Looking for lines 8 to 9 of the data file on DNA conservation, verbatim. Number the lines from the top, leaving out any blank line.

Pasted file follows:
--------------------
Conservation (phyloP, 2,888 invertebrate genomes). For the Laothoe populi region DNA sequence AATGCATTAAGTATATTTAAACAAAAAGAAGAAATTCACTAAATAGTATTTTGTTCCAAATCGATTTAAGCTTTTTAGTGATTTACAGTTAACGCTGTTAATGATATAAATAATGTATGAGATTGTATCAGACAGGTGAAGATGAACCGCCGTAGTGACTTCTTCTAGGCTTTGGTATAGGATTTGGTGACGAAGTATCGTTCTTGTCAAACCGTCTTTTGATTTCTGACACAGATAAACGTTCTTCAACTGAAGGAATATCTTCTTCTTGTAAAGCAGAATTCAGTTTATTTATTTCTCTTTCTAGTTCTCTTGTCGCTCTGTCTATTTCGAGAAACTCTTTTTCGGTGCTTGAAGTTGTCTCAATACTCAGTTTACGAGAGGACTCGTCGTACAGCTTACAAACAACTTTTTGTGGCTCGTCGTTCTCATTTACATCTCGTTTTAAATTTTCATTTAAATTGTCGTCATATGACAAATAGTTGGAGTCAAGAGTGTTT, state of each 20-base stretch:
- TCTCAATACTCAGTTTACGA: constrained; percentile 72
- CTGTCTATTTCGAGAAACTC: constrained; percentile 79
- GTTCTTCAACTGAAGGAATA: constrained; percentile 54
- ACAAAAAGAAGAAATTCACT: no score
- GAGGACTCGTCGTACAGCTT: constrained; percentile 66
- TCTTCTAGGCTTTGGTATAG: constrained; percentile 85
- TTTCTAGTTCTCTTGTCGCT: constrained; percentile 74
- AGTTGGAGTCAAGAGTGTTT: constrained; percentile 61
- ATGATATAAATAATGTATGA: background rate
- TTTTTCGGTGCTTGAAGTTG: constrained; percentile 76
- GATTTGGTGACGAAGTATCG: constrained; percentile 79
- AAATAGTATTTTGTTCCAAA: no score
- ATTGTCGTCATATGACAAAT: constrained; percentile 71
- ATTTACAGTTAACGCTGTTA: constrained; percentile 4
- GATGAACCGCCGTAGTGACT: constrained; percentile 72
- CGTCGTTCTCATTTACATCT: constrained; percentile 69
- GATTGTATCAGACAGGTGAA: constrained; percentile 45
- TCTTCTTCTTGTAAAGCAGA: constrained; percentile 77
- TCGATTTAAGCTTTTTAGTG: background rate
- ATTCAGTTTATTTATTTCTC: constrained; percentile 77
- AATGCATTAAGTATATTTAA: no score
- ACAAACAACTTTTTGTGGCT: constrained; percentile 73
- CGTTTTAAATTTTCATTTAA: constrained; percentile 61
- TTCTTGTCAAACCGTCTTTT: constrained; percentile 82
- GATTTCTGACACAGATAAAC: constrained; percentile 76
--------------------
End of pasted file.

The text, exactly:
- TTTCTAGTTCTCTTGTCGCT: constrained; percentile 74
- AGTTGGAGTCAAGAGTGTTT: constrained; percentile 61